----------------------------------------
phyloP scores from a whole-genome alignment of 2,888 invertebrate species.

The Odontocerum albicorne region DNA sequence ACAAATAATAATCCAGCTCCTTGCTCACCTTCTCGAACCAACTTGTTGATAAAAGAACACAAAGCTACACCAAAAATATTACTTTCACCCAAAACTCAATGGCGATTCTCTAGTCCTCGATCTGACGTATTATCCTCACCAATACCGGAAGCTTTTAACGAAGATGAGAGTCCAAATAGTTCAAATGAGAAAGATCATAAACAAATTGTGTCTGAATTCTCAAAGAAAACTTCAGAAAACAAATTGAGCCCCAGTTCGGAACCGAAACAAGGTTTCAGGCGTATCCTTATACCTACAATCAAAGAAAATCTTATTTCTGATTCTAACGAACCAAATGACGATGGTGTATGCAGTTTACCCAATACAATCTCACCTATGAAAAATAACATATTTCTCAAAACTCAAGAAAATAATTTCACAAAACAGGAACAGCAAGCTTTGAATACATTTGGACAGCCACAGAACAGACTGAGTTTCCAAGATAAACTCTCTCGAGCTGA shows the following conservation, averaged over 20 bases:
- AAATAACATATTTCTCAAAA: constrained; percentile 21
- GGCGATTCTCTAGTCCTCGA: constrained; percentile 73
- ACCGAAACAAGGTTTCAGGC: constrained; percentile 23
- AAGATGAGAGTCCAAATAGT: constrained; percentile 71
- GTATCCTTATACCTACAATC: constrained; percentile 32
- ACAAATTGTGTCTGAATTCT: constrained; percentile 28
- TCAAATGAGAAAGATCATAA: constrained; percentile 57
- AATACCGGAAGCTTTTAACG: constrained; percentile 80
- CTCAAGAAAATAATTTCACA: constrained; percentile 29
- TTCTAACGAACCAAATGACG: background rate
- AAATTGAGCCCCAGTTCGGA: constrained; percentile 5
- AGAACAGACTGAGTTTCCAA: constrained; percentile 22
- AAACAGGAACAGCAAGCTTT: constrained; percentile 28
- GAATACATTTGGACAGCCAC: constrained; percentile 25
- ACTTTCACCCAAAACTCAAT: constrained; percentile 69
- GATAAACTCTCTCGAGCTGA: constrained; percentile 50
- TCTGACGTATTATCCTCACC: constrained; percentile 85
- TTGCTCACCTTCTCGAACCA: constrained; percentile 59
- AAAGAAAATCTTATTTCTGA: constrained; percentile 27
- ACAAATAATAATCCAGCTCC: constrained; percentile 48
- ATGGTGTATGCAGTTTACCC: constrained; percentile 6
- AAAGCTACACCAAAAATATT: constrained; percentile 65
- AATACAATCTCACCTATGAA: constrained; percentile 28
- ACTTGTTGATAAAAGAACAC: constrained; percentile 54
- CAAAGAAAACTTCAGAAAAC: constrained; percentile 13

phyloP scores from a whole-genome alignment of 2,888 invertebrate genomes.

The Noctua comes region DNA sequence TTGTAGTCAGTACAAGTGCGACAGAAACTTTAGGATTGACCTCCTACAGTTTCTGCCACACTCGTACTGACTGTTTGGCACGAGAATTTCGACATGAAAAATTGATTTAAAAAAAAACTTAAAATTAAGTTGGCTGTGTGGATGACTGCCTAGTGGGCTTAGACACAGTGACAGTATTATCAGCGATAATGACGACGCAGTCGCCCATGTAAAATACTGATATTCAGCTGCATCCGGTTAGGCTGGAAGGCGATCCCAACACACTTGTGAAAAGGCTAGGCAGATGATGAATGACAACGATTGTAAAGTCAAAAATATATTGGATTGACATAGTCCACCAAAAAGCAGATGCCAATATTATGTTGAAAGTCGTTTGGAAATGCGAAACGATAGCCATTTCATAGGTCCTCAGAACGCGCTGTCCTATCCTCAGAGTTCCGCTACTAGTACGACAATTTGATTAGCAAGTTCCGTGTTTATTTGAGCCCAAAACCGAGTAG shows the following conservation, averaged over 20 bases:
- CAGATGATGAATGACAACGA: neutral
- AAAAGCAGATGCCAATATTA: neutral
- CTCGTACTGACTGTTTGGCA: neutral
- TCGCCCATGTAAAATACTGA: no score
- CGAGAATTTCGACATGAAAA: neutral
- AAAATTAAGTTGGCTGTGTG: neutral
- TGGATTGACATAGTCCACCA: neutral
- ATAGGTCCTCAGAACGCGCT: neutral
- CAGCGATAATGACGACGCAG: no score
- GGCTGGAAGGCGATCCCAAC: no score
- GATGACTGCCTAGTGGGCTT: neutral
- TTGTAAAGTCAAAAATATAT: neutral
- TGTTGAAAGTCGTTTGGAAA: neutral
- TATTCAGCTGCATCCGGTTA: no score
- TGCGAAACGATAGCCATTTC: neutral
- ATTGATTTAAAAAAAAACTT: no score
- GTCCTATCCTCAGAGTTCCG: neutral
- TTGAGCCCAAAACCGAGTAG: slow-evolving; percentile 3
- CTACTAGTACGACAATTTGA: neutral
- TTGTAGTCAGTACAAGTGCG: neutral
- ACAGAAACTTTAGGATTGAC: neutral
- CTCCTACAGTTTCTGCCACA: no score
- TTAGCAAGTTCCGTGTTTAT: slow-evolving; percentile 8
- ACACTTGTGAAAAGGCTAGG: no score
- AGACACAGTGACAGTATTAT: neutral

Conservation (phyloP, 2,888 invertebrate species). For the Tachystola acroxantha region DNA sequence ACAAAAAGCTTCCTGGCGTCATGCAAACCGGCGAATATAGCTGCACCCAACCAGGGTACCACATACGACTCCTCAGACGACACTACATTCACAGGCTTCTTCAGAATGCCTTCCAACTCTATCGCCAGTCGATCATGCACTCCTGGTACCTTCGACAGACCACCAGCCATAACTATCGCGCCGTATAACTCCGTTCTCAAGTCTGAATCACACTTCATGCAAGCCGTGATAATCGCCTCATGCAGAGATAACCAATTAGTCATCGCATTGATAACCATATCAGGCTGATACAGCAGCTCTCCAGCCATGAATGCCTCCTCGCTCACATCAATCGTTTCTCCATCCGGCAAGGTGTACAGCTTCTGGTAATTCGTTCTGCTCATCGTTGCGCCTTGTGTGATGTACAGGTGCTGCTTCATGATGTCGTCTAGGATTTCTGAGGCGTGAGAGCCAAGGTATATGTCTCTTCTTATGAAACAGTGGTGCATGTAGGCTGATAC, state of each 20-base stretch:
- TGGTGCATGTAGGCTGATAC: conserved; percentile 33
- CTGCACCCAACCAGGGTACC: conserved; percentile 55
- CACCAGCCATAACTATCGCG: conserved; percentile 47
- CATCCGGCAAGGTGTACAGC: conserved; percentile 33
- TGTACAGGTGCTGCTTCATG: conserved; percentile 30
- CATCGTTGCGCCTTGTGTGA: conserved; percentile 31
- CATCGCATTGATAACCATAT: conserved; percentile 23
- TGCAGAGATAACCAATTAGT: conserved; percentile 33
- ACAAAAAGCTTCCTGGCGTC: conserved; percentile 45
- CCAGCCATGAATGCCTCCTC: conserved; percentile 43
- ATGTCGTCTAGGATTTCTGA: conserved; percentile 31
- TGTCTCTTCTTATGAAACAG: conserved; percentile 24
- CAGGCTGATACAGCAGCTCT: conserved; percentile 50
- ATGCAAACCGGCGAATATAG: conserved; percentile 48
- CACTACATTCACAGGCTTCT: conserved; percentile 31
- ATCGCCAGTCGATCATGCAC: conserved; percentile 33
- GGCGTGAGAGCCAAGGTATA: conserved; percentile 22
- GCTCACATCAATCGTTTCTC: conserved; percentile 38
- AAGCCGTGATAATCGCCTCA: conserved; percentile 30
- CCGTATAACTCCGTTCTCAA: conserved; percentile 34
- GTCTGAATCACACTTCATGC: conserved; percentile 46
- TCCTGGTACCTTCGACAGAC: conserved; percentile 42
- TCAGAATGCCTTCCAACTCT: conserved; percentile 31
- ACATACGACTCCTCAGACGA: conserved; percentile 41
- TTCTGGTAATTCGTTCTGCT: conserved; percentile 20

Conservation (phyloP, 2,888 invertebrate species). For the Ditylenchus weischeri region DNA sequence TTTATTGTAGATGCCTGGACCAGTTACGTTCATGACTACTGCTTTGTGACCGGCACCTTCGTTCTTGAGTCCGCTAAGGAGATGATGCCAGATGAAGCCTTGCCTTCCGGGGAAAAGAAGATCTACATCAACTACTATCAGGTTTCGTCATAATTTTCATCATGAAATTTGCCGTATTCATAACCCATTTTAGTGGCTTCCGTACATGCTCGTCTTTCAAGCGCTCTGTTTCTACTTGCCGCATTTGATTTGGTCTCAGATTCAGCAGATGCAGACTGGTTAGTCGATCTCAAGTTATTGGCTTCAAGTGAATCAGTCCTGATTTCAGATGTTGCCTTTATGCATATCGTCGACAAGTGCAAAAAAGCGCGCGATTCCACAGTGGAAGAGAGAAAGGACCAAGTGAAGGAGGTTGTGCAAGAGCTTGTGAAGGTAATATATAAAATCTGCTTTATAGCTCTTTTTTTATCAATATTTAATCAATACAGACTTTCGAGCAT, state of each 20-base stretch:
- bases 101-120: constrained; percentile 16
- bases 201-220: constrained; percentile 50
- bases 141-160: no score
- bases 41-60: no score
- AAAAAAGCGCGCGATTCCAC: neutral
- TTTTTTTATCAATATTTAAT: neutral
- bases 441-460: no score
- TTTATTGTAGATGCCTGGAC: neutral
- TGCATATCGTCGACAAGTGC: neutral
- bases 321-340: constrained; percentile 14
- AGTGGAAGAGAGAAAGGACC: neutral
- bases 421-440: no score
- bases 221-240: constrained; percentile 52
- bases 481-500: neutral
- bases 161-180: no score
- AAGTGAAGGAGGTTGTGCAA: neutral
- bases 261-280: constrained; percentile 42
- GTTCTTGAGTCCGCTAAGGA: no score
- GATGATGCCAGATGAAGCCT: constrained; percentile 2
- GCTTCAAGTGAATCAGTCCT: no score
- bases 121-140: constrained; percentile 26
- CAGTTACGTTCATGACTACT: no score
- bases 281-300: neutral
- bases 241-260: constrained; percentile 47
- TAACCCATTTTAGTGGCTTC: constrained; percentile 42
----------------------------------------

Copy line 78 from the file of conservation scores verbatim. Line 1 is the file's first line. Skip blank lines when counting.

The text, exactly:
- TCAGAATGCCTTCCAACTCT: conserved; percentile 31